A good manager knows how to motivate their team. However, not every manager has the same style. This can vary by industry, as well as being dependant on the age and skill level of your employees or your personal attitudes to work.
Two developed theories of managerial style are the X and Y theories developed by social psychologist Douglas McGregor in his book The Human Side of Enterprise. Since its publication in the 1960s, managers have been using this as a guide for their own style development.
Here, with some sights from Dominic Fitch, Head of Creative Change at Impact International, we explore the differences between X and Y managers, and how to know which managerial style is best for you and your team.
For X managers, employees are not self-motivated and so need an authoritative manager to ensure tasks are completed. With over 36% of employees claiming to dislike their job, keeping a firm grip on task management is important, as X managers believe workers won’t take pride in their work and will avoid completing tasks.
The X managerial theory involves monitoring worker achievements and deadlines. The results-based focus is particularly beneficial in industries that have tight schedules, such as manufacturing and other time-managed occupations. You will have a strict grasp of routine and schedules, dictating tasks and expecting results. This is very much a hands-on approach to managing employees.
Y managers believe in employee engagement and the high work ethics of their colleagues. Employees are believed to take pride in their work and are self-motivated to achieve more. They also have a strong grasp of what is required in their role, and often in others, allowing them to problem solve and avoid crises without the need of a manager. Employees take ownership and accountability for their work, using initiative and decision-making. According to Indeed, employees who have more personal responsibility in the workplace tend to have more loyalty towards their company, as well as a stronger sense of job security.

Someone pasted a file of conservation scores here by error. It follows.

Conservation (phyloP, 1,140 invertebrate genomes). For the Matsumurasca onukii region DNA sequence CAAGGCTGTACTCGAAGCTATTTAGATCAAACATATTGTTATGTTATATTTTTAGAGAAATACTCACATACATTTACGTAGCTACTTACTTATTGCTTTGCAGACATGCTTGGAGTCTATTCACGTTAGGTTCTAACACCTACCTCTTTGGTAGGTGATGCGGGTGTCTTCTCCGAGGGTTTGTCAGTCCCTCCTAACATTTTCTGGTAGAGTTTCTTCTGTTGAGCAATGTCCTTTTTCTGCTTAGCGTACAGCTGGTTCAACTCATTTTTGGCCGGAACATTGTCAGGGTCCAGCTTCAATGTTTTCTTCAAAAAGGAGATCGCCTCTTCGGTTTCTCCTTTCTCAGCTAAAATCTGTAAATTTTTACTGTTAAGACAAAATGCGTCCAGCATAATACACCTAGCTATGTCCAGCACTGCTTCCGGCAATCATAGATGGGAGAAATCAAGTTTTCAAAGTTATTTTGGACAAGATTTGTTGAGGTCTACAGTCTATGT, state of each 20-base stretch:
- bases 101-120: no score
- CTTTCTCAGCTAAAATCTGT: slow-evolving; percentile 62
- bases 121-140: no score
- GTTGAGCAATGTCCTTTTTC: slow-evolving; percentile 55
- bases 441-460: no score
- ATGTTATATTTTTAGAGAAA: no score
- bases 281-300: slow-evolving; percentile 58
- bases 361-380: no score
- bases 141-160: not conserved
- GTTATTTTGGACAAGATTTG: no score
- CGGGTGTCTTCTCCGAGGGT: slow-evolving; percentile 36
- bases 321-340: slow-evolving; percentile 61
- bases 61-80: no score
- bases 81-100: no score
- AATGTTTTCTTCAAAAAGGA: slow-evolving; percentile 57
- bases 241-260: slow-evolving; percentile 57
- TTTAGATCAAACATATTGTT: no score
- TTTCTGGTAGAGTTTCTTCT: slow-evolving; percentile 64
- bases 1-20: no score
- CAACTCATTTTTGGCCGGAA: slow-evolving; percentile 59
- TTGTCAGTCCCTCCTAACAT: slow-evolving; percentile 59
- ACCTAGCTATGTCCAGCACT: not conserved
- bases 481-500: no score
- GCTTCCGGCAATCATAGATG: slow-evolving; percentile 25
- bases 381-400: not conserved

Therefore, a Y manager is more likely to adopt a participative management style. This allows the employee a sense of achievement when completing tasks. Unlike the X management style, which uses statistics and measured performance as a threatening technique, task completion under a Y manager acts as a form of reward and incentive to increase self-drive and development.
If you prefer being proactive within the workplace, favouring a hands-on approach over a relaxed atmosphere, then the X manager theory is for you.
Certain industries will benefit from certain management styles. For example, if your company operates under a multi-level management style, then you might find that the X manager approach is better suited to your environment. As your manager, and perhaps their managers above them, demand specific results, you will expect the same from your employees. However, if your company is a collaborative one in which teams communicate effectively, allowing all levels of employees to actively participate, you may benefit from the Y management theory.
However, it can also depend on your workforce. A young or low-skill level team will benefit from the presence of an X manager from time to time. Due to the training needed to bring their skill levels up, you will be expected to micromanage and handle crisis moments with more direct attention. An established workforce within a company, on the other hand, will not require this level of attention, so you can adopt a more relaxed approach.
Ultimately, it depends on your own preferences. Some managers prefer to have an oversight of production, so they can guarantee that deadlines are met. Others might prefer a more creative, collaborative approach in which employees take the lead on initiatives. You may even find that a balance between the two styles is useful as the company progresses.
Managerial styles vary depending on many factors from industry size and demand to the office environment. However, how you view employee engagement is crucial in all sectors when establishing yourself as a manager. Believing in the attitudes of your workers can dictate the course of action you need to be an effective manager and produce the results necessary to keep the business progressing. Remember, managerial styles can be flexible. You may adopt one style and change it over time.